Are you exhausted trying to reach for perfection? Do you find yourself in a battle where no matter how much you do – It somehow just isn’t good enough? How about that sinking feeling inside when you pull off near perfection but feel like a fake to others?
Confession – I am a recovering perfectionist, a work in progress.
Honestly, that was even stressful to say because my car isn’t clean and my pantry is atrocious. So how could one claim to be reaching for perfect when obviously they failed before starting?
Back in our early days of church attending our well-connected friends in the church convinced us that we should host a Bible study. Our home was determined to be the best meeting location.
These were the days when looking good was pretty darn important to me. I found such worth when people commented on how well behaved my children were or how nice I kept my home.
So this was going to be a major endeavor on my part each week to get my house just perfect for guests.
Striving for excellence was my motto.
However, my family would attest I seemed to blur the lines of striving for excellence and perfection.
“Healthy striving is self-focused: “How can I improve?” Perfectionism is other-focused: “What will they think?”
― Brené Brown,
The Unexpected – One near disaster for the facade of perfection
Let me tell you about one particular night. Arriving home from work in a huff -a quick hello to the kids and off I went in a flurry. Picking up speed as I went along room to room turning items just so. In my mind, I could hear myself checking off my list. Clean towels folded correctly in the bathroom, music playing, Candles lit, just the right lights turned on, and of course, the vacuum run in the places people would see the carpet. As time began ticking things were rapidly being shoved out of sight.
Hospitality in my home was taken to another level, one I would not recommend.
Do not pretend some of you do not know what I mean, you do.
All I had to do was clean the last little bit in the kitchen and get the kids upstairs. Growling under my breath because this was such an ordeal to get things ready and my husband was once again running late or was it the madness he was trying to avoid?
Then all of sudden I heard screams from the kids. “The dog,” “the dog” as their pointer fingers, waved in the air.
And there it was – our beautiful dog running in circles; a live mouse on a sticky pad stuck to his whiskers. This mouse was squirming around trying to free itself, and the dog was eagerly trying to eat it.
Mayhem ensued at this point. I too started screaming.
This girl does not do dead mice, and she certainly doesn’t do live mice. How on earth would I get this live thing off the dog all by myself and in time before my guests would arrive?
At this point two of my three children were hysterical. One went into a life-saving mode, determined to rescue the cute little mouse. I found her attempting to pull down a glass aquarium from way up high in the garage to house the dear mouse. The other daughter was hiding in fear of the mouse. To be honest, I have no recollection of where the 3rd child was.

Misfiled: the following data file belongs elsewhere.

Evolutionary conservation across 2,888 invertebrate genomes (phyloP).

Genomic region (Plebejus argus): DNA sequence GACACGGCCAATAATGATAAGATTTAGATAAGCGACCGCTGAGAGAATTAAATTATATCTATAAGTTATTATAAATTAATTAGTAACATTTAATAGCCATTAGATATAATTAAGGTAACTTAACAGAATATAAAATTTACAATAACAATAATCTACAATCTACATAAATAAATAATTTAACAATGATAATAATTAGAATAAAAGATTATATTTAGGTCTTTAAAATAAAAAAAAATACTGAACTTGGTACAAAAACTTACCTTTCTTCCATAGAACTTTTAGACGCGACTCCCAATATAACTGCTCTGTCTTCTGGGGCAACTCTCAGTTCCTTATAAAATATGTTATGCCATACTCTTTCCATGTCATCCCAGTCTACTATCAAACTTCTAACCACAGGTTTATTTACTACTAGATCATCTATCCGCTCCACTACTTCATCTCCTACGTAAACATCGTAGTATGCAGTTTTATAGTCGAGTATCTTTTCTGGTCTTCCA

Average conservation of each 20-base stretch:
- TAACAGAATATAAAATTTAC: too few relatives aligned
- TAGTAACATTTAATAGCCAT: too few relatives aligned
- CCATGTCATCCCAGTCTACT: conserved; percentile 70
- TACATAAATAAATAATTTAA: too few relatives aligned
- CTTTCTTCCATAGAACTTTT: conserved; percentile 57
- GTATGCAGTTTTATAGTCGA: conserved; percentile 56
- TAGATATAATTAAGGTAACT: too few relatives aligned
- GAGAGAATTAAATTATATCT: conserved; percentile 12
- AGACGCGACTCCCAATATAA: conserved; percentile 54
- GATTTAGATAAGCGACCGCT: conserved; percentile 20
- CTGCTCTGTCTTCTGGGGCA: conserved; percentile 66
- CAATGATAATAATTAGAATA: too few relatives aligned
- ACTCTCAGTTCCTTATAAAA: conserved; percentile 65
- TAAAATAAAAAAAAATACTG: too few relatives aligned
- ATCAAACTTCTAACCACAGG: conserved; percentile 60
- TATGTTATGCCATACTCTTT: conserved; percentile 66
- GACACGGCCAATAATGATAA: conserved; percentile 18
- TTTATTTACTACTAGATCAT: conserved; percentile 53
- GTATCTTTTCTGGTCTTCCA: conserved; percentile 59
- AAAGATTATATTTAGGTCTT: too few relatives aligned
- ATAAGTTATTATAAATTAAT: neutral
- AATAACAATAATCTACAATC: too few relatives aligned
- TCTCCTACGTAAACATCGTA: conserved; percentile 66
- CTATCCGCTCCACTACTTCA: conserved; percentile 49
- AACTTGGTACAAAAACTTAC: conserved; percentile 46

I could see the clock ticking as the dog ran throughout the house. Knowing the doorbell would ring soon with our guests. I screamed at the top of my lungs, and it wasn’t my “church voice.”
I growled, and I fuzzed angry at everyone especially myself. Who in their right mind hosts a Bible study when everything has to be perfect?
Was Perfection attained?
Somehow I managed to send two sobbing children to their rooms. One upset we didn’t save the mouse, and the other convinced an army of critters was heading to her room. I am sure the thirds was thinking it was all kind of cool.
Then the doorbell rang and what did I do? I opened so graciously and with the calmest of voices. I said, “Hello, how are you tonight?” “Oh, I am good too.” ” Please do come in and have a seat.” As if I didn’t have a care in the world and my home was full of peace. Outwardly, I had pulled it off, but in reality, I was just good at faking calm, cool, and collect.
Of course, it was only an illusion, and it didn’t come close to what I was feeling on the inside. I felt like a fake to our group and a failure as a mom. All of the joy was sucked right out of the house.
Plus I was exhausted trying to reach for perfection.
What does God Have in mind?
When we reach for perfection, we miss what God has in mind. We blunder the connection with others, with God, and with what really matters. These are moments we can’t ever regain.
Reaching for perfection is an illusion of our mind. It is something inside of us that says; I am not good enough, but I will keep trying. It is exhausting – reaching for something that only God has attained.
“To him who is able to keep you from stumbling and to present you before his glorious presence without fault and with great joy—” Jude 24 NIV
Are you exhausted trying to reach for perfection?
This article originally appeared at Embracing the Unexpected.